Appealing young actress Chloé Coulloud is Lucie, a new home-care nurse being trained by a jaded veteran of elderly diaper-changing (Catherine Jacob, "Who Killed Bambi?"). On day one, the most memorable stop is that of the Jessel mansion, where a 100-year-old lives in a vegetative state by herself (credibility alert!) on the top floor. The pro tells the newbie of a rumored treasure somewhere within the massive estate.

After sharing this news with her frustrated boyfriend, Lucie find herself as part of a trio breaking into the place amid the witching hour to hunt for the riches. They find something else. If a senior citizen in an oxygen mask is the stuff of your nightmares, prepare to soil your drawers.

From there, the story unfolds in a manner audiences may not expect, but "Livid" becomes less lucid. The nonsense speeds up as the pacing slows to a near-crawl. I'm all for acts of the supernatural, but not without some context as to what is occurring before our eyes. Bustillo and Maury are unclear, perhaps in an attempt to be arty. The team pulls off some outstanding visuals, but ghost stories cannot work on those alone.

The title "Livid" has no proper connection to the movie's events; it's as if someone wanted a word that sounded like "Insidious." Now that's a flick that yielded fright while containing all other necessary ingredients. As for "Livid," let's chalk it up as a somewhat noble misfire. —Rod Lott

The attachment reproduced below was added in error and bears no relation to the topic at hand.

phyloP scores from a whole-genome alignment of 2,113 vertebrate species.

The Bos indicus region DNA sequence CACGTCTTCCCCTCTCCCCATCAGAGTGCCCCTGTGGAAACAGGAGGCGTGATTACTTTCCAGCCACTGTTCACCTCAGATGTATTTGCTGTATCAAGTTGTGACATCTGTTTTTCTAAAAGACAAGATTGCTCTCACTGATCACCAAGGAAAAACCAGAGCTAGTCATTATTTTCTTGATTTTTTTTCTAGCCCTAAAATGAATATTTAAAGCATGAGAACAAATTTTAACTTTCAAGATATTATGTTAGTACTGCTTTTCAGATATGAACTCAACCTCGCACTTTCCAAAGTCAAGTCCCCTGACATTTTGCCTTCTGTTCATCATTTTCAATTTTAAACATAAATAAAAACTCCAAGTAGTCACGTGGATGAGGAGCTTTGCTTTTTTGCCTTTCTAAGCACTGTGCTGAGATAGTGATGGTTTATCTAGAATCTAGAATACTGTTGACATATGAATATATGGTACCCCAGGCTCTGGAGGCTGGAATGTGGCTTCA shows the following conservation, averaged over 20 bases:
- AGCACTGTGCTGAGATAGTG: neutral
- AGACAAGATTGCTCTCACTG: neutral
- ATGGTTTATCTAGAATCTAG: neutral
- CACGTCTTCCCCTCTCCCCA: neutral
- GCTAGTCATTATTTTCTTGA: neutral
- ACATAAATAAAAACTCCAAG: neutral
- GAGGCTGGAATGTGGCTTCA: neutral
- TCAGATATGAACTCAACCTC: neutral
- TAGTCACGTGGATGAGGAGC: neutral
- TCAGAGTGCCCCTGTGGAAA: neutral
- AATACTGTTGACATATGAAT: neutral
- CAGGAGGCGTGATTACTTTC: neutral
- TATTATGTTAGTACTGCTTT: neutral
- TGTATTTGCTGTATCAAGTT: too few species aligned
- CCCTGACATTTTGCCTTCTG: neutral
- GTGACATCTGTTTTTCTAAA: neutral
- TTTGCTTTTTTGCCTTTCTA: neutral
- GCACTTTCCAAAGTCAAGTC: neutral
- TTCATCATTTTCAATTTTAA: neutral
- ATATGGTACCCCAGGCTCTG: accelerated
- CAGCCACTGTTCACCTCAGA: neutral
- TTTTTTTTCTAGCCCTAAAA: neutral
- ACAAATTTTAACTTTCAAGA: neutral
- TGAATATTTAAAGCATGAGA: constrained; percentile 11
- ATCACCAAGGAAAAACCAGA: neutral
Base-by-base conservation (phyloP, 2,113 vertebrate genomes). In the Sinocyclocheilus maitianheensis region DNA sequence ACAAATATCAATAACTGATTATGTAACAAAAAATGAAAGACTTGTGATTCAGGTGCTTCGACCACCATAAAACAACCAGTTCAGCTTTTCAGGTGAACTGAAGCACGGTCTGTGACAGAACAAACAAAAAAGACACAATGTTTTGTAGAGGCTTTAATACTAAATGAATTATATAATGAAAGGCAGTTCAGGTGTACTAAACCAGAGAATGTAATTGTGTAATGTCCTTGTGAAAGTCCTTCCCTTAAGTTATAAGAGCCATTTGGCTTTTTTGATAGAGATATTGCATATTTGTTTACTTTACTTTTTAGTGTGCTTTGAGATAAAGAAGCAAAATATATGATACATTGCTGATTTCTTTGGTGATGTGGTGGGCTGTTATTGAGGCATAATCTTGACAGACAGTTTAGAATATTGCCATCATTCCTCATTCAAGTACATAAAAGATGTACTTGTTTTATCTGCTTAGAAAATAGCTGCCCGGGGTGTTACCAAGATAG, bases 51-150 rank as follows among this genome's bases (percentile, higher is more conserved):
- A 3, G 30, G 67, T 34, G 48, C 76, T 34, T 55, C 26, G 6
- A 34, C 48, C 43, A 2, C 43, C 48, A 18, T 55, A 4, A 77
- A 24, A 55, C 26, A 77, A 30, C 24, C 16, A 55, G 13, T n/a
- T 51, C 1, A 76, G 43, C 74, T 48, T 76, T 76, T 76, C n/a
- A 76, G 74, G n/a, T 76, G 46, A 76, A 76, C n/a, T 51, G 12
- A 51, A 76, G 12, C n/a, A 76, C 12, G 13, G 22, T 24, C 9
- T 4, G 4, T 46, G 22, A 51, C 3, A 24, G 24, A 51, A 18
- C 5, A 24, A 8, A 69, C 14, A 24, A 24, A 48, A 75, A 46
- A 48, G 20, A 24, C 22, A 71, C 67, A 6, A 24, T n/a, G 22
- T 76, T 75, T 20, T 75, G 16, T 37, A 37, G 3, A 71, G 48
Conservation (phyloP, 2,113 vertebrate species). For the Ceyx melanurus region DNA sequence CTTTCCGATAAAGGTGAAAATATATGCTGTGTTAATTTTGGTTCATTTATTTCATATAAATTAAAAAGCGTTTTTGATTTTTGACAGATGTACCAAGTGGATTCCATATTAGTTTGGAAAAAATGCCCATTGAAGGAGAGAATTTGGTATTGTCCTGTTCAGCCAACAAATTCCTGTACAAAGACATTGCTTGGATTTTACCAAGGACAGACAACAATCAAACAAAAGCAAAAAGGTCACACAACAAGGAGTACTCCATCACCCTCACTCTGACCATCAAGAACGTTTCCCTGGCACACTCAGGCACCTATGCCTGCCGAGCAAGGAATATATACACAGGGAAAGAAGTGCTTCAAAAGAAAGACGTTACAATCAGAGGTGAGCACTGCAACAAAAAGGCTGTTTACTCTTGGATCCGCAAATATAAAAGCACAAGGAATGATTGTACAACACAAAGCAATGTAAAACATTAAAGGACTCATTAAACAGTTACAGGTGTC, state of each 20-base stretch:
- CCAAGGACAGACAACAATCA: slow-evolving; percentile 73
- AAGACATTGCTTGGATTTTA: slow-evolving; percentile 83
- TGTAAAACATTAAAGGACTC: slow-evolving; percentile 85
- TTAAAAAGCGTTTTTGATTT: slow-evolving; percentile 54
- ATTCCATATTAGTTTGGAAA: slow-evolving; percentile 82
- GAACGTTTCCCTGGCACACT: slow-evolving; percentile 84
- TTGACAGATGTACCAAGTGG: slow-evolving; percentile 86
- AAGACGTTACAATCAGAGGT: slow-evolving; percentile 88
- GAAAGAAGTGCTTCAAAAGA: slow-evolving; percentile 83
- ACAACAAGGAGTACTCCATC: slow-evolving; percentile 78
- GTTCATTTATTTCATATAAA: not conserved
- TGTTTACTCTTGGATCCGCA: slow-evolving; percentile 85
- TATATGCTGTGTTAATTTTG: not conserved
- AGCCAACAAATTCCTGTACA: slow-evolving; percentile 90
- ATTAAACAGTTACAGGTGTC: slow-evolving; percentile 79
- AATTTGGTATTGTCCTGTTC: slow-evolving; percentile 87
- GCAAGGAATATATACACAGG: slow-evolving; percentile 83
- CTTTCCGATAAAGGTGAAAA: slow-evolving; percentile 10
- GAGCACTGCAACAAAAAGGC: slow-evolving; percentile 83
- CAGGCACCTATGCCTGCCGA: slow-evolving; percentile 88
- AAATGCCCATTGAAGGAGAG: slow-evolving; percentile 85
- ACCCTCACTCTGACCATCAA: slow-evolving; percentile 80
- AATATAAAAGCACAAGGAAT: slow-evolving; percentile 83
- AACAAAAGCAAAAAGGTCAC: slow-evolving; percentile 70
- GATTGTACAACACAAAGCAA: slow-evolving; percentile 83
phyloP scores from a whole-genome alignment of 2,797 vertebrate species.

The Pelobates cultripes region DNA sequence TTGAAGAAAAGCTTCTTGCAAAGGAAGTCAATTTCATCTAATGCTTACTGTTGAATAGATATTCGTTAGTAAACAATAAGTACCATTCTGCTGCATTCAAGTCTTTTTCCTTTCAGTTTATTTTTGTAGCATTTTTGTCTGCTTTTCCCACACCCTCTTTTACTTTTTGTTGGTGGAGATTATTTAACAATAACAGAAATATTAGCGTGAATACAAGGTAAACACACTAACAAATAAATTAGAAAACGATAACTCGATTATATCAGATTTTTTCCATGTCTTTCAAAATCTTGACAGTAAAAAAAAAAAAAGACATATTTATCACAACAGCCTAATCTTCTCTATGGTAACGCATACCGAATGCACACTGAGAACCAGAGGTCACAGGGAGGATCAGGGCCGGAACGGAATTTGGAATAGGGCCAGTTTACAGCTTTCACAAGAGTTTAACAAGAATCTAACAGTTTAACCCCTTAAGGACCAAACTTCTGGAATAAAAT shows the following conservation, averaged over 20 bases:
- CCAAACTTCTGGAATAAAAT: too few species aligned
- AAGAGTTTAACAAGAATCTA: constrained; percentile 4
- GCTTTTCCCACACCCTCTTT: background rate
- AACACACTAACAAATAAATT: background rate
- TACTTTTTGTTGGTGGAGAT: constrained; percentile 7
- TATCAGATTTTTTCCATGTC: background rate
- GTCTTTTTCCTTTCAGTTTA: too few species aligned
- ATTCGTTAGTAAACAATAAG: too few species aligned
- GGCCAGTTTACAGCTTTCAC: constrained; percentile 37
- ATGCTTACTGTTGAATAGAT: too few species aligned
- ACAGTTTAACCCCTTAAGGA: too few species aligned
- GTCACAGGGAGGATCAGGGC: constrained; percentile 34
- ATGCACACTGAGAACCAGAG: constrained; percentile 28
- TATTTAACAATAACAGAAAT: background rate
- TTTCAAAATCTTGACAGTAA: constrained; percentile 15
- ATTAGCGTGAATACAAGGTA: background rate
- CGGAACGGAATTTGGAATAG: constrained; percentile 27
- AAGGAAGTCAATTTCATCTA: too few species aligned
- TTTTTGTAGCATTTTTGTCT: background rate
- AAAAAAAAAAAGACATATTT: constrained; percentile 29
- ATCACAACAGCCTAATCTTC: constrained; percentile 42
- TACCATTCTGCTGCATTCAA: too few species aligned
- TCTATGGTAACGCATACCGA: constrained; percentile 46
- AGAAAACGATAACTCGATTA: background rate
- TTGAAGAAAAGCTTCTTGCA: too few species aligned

by Rod Lott 09.24.2011 2 years ago
at 02:45 PM | Permalink | Comments (0)
 
 
 

Fantastic Fest: Funny stuff

LOLin' at FF.

Movies aren't all dreary and eerie at this film festival. A few are pure comedies, and so far, I've caught two, neither from these United States.

First, "New Kids Turbo," a Danish delight about five slackers with mullets who are too lazy to get and/or keep a job, and welfare checks just don't support their beer-swillin' lifestyles, so they decide to stop paying for anything anymore. Not only does this attract the attention of the authorities, but the idea catches on with the recession-weary populace. Politically incorrect slapstick ensues, and the jokes are lobbed at rapid fire. The quintet of rude, crude losers breaks several rules of things you should never do in movies (i.e. kill the dog), but they get away with it and have you laughing all the way. Nothing gets lost in the translation.



And then there's Japan's "Karate-Robo Zaborgar," equally as silly and satisfying. This one's both an update and a spoof of a kiddie live-action series from yesteryear, à la "Ultraman," so the approach is both reverent and respectfully raunchy (think "The Brady Bunch Movie"). It's about the love story between a man and his fighting, transforming robot, and all the enemies they fight (or attempt to) along the way. One of them is Diarrhea Robot, so named because of ... well, you'll see when this hits USA DVD before long. —Rod Lott

by Rod Lott 09.25.2011 2 years ago
at 09:50 AM | Permalink | Comments (0)